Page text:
In the history of the St. Louis Cardinals, there have been many wonderful shortstops. Think of the flamboyant Leo Durocher, the slick-fielding MVP Marty Marion, and the Hall of Famer Ozzie Smith. To their number add Charles Dallan Maxvill, who went from barely making the team to building a major-league career that lasted 14 years, most of them with the Cardinals. He earned four world championship rings and became a trusted major-league coach and finally the general manager of the Cardinals. Dal Maxvill lived a young boy’s baseball dream.
The Cardinals had been Dal’s favorite team since he was a youngster growing up in a St. Louis suburb, Granite City, Illinois, where he was born on February 18, 1939, to Harold and Eileen Maxvill. Harold was a steelworker. His parents took him to Sportsman’s Park, where he saw the Cardinals legends of the 1940s and early ’50s, including seven-time All-Star shortstop Marty Marion. When he was 11 years old, Dal wanted to play in the Khoury League, a youth baseball organization centered in the St. Louis area. Most of his friends’ fathers were too busy working in the steel mills to coach his team, so Eileen volunteered to be the manager. Dal rode the handlebars of her bicycle taking the team’s gear to the practices and games. Dal was always underweight, so his family tried to help him gain a few pounds. His grandmother financed a series of shots intended to improve his appetite. “But all I got out of the shots was a sore arm,” he said.1
Dal played baseball at Granite City High School. A 5-foot-11, 135-pound infielder when he got out of school, he received baseball scholarship offers from the University of Missouri and Northwestern University.2 He turned them down to attend Washington University in St. Louis, which had a good engineering school. The fact that his girlfriend, Diana Sinclair, was in St. Louis helped him make his college choice. Maxvill financed part of his college education by working at Granite City Steel as a laborer for several summers. He eventually received an academic half-scholarship, and graduated in 1960, after 3½ years, with a degree in electrical engineering and a senior-year .350 batting average on the Bears’ university baseball team.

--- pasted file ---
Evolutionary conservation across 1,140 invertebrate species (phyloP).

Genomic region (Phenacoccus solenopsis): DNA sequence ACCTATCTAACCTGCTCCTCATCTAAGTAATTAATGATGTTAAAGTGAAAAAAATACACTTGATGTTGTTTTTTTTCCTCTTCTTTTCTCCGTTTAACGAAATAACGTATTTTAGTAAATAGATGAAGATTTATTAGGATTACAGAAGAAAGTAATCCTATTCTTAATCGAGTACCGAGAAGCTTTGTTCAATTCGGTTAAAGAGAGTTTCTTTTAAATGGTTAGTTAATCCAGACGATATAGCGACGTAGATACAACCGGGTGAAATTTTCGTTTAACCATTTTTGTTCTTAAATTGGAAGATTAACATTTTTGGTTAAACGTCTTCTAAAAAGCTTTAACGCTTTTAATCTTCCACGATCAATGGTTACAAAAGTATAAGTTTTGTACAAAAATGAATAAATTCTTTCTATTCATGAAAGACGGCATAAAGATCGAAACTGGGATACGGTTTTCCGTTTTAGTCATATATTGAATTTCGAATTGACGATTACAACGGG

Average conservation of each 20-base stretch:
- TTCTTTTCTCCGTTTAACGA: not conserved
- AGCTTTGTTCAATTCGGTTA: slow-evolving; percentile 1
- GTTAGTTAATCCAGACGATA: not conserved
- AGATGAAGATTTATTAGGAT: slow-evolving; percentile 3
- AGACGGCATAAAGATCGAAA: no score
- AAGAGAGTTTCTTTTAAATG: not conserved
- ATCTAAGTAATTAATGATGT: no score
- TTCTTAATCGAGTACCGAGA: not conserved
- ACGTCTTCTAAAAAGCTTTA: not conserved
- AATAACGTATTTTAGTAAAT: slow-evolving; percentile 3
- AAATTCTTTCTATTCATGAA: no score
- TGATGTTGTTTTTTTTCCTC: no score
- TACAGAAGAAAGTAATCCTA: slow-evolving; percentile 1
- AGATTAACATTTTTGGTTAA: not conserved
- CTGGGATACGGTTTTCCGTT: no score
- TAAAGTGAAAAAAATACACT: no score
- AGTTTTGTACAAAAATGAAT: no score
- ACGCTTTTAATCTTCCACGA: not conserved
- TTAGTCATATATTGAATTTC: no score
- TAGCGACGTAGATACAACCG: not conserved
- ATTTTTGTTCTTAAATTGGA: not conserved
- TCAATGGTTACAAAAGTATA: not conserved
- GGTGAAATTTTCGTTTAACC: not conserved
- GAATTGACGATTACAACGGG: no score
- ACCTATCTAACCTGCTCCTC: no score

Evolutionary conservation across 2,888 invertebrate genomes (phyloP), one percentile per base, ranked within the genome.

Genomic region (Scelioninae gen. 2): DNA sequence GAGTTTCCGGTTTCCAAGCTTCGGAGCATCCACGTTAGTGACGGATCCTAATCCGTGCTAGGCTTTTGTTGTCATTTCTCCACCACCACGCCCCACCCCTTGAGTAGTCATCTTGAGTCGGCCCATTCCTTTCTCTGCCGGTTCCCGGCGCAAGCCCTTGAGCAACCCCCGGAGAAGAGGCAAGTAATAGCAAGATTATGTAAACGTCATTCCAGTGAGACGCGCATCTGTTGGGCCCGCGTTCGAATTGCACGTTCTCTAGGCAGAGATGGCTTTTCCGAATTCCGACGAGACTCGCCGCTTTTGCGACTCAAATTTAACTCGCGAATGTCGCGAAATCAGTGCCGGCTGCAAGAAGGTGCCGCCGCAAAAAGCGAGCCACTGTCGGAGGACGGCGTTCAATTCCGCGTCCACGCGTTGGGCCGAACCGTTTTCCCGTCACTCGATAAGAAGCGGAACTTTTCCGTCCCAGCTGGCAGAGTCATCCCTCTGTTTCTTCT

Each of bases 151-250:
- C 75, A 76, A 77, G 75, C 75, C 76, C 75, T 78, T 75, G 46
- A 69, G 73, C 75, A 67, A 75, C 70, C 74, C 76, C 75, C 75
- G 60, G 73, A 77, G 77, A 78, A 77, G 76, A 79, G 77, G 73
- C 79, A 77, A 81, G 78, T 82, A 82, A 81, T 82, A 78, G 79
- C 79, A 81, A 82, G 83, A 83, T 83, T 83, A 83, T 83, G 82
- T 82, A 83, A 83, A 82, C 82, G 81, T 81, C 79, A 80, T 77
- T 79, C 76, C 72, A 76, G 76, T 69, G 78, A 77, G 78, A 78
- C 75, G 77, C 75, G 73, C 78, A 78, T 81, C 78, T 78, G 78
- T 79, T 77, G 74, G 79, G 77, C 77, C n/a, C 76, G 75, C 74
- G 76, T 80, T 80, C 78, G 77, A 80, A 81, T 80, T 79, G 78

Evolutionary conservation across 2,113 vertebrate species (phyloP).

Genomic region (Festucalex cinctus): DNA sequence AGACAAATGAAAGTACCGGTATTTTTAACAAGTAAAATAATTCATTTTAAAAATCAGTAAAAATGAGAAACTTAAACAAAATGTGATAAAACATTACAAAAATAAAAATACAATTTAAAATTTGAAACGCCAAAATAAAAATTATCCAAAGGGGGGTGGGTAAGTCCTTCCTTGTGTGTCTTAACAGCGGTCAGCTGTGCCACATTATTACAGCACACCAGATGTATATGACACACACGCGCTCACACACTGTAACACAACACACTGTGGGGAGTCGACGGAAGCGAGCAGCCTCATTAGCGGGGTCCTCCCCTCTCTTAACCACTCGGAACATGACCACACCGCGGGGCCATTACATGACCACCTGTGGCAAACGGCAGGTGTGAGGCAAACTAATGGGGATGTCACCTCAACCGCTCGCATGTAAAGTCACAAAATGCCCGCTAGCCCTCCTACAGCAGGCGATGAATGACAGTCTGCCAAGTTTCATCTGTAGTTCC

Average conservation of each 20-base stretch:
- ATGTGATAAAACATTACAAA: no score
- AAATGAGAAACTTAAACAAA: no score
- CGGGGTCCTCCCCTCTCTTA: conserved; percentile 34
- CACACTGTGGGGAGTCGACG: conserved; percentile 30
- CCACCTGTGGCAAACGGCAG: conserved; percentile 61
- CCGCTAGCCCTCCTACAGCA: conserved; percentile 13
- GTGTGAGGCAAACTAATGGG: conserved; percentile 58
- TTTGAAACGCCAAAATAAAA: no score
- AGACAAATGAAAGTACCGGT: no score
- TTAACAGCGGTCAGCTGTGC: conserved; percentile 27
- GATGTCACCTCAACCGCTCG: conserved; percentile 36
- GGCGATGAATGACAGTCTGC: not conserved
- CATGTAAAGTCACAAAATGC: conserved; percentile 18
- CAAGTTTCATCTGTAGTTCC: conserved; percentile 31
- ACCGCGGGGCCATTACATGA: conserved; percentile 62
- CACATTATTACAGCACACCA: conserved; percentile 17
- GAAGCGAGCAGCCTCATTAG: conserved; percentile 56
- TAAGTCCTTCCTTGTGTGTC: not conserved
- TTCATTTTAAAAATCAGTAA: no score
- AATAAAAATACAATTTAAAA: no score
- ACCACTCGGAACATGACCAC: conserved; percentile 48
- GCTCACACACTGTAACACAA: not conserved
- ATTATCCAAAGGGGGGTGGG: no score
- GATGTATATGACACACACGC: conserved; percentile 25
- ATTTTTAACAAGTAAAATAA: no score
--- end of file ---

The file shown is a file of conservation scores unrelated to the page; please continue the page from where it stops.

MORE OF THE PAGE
The major-league scouts considered Maxvill too small, but Irv Utz, his college coach, arranged a tryout with the Cardinals. By chance, one of the St. Louis affiliates needed a defensive infielder, so scout Joe Monahan signed him. Bing Devine, the Cardinals’ general manager (also a Washington University graduate), assigned Maxvill to Winnipeg, a Cardinals affiliate in the Class C Northern League. He received a $1,000 bonus and a promise of $1,000 more if he lasted the full season. He did last the season, playing in 74 games and batting .257 as the Goldeyes won the Northern League pennant. Maxvill began the 1961 season in Winnipeg, but was moved up to the Cardinals’ Triple-A team in Charleston, West Virginia (International League), in time to play 88 games there.
The Cardinals moved Maxvill to Double-A Tulsa (Texas League) to start the 1962 season, but brought him up after he batted .348 and fielded well in 47 games. He played in 79 games for the Cardinals and batted .222. In 1963 he started only five games at shortstop because Dick Groat, acquired from Pittsburgh and the regular shortstop, was having another All-Star year. At the beginning of 1964 the Cardinals sent Maxvill to Triple-A Jacksonville, where he fielded well but hit an anemic .140 in 38 games. The Cardinals sent him on loan to Indianapolis, a White Sox farm team, in June. While traveling to report to Indianapolis, Maxvill thought about quitting baseball and going home to work at Bussmann Fuse Company, his offseason employer. At the airport in Chicago he spoke by phone to his wife, Diana, who encouraged him to continue in baseball, and Maxvill decided to report to Indianapolis.
He made the right decision, because after playing in 45 games for Indianapolis, batting .285, and continuing to field well, he was called up by the Cardinals. After playing in only a half-dozen games as a backup to Groat, and getting only six hits in 26 at-bats, Maxvill started at second base in the all-important last game of the season against the New York Mets. Julián Javier, the regular second baseman, was out with a bruised hip. The Cardinals had lost the first two games of the three-game series in St. Louis. If they lost this game, there could be a three-way tie for the lead in the National League, or they could lose the pennant if the Reds won their game. A Cardinals win would give them the pennant, if the Reds lost to the Phillies.